When 3D printing objects with a particular focus, one may think long and hard about which printer and filament would be ideal for their project. Higher quality 3D printers and sturdier print material can readily be invested in, but we still know very little about how external factors such as color, print speed, extrusion temperature, and even age effect the outcome of these additively manufactured objects. Thanks to the latest experiments conducted by print material specialists 3D Matter, we now have a much better idea of how these factors of function and environment can be altered to make for a more high-quality print. Studying the four aforementioned influences of FDM 3D printing with PLA material, 3D Matter is figuring out how each of these factors influence the max stress, elongation at break, and rigidity of manufactured parts.
The experimentation was started by testing the influence that filament color has on these various mechanical properties. 3D Matter used a Colido v2.0 printer to print in seven different colored PLA/PHA blended materials made by Colorfabb. The results showed that, although the gray filament could handle slightly more max stress than the others, the difference is so minuscule that it can be inferred that the pigment of the material doesn’t influence these results. Rather it is likely due to the sample size of the tested specimen, a standard traction specimen. 3D Matter has decidedly stated that the minor differences between colors can be attributed to the presence of recycled material in the filament, the discrepancy between batches, and the specific PLA/PHA blend that can vary in Colorfabb’s print material. This ultimately proves that the color of the print material has little to no effect of either the mechanical or visual aspects of the specimen.
Similar to the color experiment, 3D Matter also found that the extrusion temperature has little influence on the mechanical performance of the specimen as well. They tested three of these specimens at an extrusion temperature of 200, 210, 220, and 240 degrees Celsius, and came to find that these differences in temperature did not truly effect the mechanical quality of what was printed. In regards to visual quality however, it was found that the ‘sweet spot’ for temperature extrusion seems to rest right around the 220 mark, at least for the filament used. The quality of the specimen hits right around 100% when the extrusion temperature is set at 220, about 15% higher quality than when it’s printed at the low of 200 degrees or the high of 250 degrees, showing that the specimens extrusion temperature does, in fact, affect the visual outcome even though it has little influence on mechanics. This, 3D Matter points out, is dependent on the specific filament being used. In this case, the sweet spot was found for ColorFabb filaments, but the temperature might different for other brands.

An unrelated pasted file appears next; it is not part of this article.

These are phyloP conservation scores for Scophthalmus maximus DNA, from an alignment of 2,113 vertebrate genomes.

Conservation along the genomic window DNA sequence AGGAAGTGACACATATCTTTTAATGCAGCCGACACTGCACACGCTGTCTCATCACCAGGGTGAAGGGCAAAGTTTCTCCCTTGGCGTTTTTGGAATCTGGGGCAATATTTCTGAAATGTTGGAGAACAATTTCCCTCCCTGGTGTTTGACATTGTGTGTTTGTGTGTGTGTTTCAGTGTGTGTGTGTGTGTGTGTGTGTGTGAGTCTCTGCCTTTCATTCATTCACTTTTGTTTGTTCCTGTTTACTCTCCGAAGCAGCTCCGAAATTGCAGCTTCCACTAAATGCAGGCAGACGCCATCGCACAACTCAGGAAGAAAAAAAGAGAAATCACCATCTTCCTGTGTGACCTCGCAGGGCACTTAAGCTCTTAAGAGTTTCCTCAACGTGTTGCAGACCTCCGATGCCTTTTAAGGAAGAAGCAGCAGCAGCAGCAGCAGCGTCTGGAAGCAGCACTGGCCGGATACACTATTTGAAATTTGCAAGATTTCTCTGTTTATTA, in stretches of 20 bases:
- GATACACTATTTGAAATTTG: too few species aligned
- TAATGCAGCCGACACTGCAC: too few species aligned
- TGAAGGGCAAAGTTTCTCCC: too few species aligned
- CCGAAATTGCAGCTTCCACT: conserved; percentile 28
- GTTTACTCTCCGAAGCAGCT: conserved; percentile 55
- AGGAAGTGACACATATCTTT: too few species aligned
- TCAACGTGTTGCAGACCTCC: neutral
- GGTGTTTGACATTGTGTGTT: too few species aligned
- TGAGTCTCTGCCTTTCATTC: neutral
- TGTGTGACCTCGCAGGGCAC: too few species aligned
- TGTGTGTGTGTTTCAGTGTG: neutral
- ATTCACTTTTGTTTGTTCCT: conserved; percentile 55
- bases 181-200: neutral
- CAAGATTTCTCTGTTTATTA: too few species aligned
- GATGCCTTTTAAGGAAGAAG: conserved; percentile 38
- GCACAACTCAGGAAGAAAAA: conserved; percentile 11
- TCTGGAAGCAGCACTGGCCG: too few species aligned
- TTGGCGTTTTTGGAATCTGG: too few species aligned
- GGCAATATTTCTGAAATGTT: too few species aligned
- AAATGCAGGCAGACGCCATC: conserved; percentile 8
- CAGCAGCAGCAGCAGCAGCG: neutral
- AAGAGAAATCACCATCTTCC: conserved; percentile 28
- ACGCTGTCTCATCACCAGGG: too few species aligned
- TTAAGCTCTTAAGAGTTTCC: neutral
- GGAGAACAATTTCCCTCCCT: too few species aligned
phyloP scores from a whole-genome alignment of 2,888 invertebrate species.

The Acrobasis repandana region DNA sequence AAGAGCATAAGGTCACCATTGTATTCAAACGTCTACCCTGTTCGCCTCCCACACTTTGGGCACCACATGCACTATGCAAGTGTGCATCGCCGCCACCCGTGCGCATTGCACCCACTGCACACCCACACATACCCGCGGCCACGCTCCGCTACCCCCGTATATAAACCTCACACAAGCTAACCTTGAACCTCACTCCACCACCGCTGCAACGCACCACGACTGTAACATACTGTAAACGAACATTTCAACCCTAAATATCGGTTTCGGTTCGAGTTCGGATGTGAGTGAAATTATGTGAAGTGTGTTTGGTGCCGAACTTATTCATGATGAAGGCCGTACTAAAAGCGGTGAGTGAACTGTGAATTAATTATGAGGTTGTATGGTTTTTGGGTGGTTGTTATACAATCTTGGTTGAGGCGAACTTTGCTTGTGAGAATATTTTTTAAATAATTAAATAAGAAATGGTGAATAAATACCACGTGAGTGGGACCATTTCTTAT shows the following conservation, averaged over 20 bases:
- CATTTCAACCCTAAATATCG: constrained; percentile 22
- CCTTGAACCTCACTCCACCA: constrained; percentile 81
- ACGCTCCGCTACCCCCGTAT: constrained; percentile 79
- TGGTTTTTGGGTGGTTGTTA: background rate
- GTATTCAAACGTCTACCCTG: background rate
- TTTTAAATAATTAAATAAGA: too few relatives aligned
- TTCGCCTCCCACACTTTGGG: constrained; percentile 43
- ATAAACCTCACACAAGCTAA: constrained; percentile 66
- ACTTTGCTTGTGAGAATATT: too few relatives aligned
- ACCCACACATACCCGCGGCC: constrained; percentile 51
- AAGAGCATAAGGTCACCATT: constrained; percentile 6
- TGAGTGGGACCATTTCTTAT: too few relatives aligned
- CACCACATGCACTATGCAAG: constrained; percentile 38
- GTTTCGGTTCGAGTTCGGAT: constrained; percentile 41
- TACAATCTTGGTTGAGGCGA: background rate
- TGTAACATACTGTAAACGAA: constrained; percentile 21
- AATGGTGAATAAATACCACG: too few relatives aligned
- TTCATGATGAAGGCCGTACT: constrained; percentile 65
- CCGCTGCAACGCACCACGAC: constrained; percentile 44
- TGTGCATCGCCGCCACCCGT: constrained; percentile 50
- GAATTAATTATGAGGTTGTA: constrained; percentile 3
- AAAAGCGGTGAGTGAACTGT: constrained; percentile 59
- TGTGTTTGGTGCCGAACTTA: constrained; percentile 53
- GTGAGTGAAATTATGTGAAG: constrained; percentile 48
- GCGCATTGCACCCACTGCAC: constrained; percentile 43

The next factor tested was the various print speeds used in typical desktop printing, which was performed by printing four specimens at 30, 60, 90, and 120 mm/s on the Colido v2.0. Mechanically, it was discovered that, by increasing the print speed, it seemed that the max stress that the specimen could handle was increased. 3D Matter hypothesized that this was likely the case due to the faster print speed giving the specimen less time to cool down, in turn improving the bond and strength in between the layers of the 3D printed specimen. Visually, however, slower print speed encouraged a higher quality outcome, although the time saved by printing at higher speeds may be worth the sacrifice for some makers. It can be said with confidence that a slower print speed is necessary when dealing with attempting a high-quality production.
Lastly, 3D Matter tested the effects that aging has on their PLA owl specimen. PLA is already a biodegradable material, so it was assumed that the specimen would likely lose some mechanical strength as time went on. By performing a short-term and mid-term aging experiment, 3D Matter was able to find that the material becomes more bonded together and stronger over the first few days, and, as the specimen sat in room temperature for two months, it surprisingly remained mechanically sturdy and sound. Yet, it is still believed that the durability of these aged specimens would inevitably lessen over a longer time period then two months, stating that longer term experimentation must be done to find out when the aging process begins to effect the specimen’s quality.
All in all, 3D Matter has come to find that these external influences force little change upon 3D printing parameters of visual quality and mechanics. Like the color of the material, they either have no impact at all, or like printing speed, there is a minor influence on the performance and outcome of the specimen. Although there are more and more parameters to be tested over time, 3D Matter is doing a splendid job informing an increasingly 3D printing friendly world about how each factor of the process will (or won’t) effect the outcome of what you are printing. You can read 3D Matter’s complete report here.